“People who don’t see you every day have a hard time understanding how on some days–good days–you can run three miles, but can barely walk across the parking lot on other days,’ [my mom] said quietly.” ―
This weekend has involved thinking about the bad days. Parkinson’s has a habit of giving you days when you question your disabled status; because you feel stronger and more able, only to then knock at your door and hit you with a big fat reminder that you are vulnerable and that you have to fight to get through your day.
It is vital that your home caters for all of your types of days. Some days are better and you do feel more able. Nonetheless, there is never a day that goes by without some of the forty, or so, symptoms affecting things. When mobility difficulties increase, life becomes rather difficult. Yes, that is an understatement. This may be because the usual sense of balance changes, causing untold challenge just to get about at home. It may be that mobility itself is just difficult. From getting out of bed and up and down stairs, through to walking, using your hands and arms and just generally moving. Parkinson’s is like a ‘pick n mix’ department in a sweet shop; you never quite know what you are going to get.
Why have I been focused on the difficult days, this weekend? Well, I have had several recent incidents in which I have almost fallen again. This was happening so much that I sought a referral to an Occupational Therapist. A few months after seeking my referral, I was contacted by a thoroughly delightful woman by the name of Jennifer; an Occupational Therapist in Suffolk. Jennifer came to our cottage and assessed me.
The assessment was thorough and detailed. I felt for Jennifer, for she had to attend during the early part of the Covid-19 lockdown. We all adhered to social distancing measures and Jennifer made her way around our home, assessing how I move about the place. As it turned out, she determined that both internal and external support railings were needed for my bad days.
The work to install the railings that will help me from our driveway to our front door will begin tomorrow. For that reason, I have had to prepare for this, over the course of the weekend. I have spent time trimming back some of the plant life that lines the pathway. It was not easy for me. What would once have taken me an hour took more like three hours and I almost fell over several times.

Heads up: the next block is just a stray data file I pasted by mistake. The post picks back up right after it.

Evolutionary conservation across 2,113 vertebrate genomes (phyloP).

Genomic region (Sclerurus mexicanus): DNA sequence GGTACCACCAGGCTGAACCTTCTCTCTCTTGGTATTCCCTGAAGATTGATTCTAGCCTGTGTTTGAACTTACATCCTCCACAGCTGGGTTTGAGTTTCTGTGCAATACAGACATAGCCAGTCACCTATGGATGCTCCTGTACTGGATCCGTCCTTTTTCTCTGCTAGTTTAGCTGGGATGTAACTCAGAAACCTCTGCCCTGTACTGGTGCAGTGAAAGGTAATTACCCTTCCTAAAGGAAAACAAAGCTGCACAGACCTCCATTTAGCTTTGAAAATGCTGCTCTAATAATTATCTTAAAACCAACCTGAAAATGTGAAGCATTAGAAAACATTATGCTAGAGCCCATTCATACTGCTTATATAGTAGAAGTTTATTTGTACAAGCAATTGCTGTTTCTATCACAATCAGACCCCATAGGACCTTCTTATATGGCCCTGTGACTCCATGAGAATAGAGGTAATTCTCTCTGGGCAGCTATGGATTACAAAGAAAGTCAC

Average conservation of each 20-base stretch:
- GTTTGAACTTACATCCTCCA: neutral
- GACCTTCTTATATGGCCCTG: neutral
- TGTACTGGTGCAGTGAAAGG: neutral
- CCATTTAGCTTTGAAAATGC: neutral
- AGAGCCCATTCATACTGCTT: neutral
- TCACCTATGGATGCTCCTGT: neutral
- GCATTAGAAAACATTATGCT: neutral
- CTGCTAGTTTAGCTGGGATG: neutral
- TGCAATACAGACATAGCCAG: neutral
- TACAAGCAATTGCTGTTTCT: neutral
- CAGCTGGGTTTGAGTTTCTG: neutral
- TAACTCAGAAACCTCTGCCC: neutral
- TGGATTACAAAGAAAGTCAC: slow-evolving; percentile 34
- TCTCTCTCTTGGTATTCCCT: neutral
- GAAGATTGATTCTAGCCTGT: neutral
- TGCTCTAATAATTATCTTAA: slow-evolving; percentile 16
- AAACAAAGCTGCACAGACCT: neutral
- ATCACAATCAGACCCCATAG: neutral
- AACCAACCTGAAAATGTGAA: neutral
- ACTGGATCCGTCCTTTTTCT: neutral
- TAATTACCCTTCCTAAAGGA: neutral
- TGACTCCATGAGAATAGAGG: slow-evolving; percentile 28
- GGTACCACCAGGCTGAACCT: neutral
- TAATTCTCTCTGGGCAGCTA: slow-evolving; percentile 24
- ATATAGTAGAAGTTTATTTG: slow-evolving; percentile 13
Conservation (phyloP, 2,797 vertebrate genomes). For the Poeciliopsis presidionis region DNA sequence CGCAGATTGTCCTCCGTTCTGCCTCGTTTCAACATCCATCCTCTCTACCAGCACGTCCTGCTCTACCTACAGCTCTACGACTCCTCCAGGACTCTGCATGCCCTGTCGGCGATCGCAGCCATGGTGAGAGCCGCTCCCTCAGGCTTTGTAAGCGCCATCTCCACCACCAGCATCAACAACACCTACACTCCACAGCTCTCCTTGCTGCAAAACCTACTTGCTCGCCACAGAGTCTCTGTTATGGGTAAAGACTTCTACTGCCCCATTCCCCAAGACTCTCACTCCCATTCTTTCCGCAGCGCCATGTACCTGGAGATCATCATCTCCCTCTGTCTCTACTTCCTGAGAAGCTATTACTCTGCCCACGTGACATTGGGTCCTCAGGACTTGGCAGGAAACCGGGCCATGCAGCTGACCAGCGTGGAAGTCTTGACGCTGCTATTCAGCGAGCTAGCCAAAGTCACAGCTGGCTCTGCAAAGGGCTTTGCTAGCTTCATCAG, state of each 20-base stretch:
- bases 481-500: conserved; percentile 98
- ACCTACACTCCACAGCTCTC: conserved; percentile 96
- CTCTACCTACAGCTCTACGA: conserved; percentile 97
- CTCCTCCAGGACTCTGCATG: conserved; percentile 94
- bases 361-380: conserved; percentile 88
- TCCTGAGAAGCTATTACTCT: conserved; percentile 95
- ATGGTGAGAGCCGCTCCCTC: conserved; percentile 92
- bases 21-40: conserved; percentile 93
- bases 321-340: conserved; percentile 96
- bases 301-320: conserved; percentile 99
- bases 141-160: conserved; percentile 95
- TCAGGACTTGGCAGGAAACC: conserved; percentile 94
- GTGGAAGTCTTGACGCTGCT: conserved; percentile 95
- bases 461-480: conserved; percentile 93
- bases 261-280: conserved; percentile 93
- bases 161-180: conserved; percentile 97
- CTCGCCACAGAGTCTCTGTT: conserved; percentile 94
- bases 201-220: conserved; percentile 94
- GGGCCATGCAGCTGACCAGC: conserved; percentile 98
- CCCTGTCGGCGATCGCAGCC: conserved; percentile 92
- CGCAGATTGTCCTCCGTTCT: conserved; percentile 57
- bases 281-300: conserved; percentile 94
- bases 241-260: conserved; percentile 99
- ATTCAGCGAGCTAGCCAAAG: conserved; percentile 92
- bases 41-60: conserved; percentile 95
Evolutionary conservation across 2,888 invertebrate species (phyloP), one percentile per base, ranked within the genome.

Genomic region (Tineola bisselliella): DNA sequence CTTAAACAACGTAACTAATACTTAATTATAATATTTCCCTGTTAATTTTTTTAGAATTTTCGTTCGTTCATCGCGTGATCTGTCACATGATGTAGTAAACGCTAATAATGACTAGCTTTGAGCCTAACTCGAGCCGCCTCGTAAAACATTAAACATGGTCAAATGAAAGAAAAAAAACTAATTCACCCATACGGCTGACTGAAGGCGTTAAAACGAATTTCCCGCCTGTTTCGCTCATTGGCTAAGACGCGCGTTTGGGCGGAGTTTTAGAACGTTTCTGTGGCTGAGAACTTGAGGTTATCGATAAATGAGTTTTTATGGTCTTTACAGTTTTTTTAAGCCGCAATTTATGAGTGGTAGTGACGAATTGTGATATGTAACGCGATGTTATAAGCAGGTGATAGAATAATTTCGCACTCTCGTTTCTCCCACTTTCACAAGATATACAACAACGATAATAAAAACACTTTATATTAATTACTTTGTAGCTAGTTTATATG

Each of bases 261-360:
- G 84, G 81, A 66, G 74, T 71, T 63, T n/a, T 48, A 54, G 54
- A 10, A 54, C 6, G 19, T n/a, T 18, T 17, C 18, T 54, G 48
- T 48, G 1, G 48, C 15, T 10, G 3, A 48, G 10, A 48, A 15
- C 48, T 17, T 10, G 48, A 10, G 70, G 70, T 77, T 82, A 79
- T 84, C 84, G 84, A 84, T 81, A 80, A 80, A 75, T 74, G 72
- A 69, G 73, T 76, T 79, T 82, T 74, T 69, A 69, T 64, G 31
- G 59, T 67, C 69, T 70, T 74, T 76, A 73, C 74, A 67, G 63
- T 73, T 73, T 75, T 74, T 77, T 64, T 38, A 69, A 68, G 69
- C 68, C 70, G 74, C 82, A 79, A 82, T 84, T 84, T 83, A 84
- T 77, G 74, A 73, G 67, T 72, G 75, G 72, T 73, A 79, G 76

The plants that had grown too close to, and even over, the path have now been cut back and so the workmen will be able to gain easy access to the space, tomorrow. I will write another post that shows the railings being installed and the end result, for I hope that other people will be inspired to consider their mobility support needs for outside their homes. It seems to me that people so often focus on support aids, indoors, and forget that outside can be a hazard and a difficulty, too.
I also have found that many people are defiant about never having something that makes them appear disabled. Ego gets in the way of common sense, in my opinion. Far better to make life easier and manageable, and prevent the many injuries that happen each year, than to let ego get in the way and hold on to a false sense of self, based upon who we used to be. Disability is nothing to be ashamed of. Perhaps we ought to be ashamed of stupidity (bit harsh?); falling and sustaining unnecessary injury, for example, simply so that we can pretend we are not disabled. Catering for the bad days does not mean anyone is giving in and no longer fighting their illness.
Have you got an illness, disease or disability that causes you mobility difficulty? How do you cater for the difficulties you experience? Are you someone who refuses to do anything that might suggest a hint that you have a disability? Do you feel that people who install mobility aids are giving in, somehow? Are you someone who has been thankful and benefited from the installation of mobility aids? Do feel free to comment below and share your experience. Doing so will be of interest to others who also face such difficulties.
(C) Dean G. Parsons. 2020.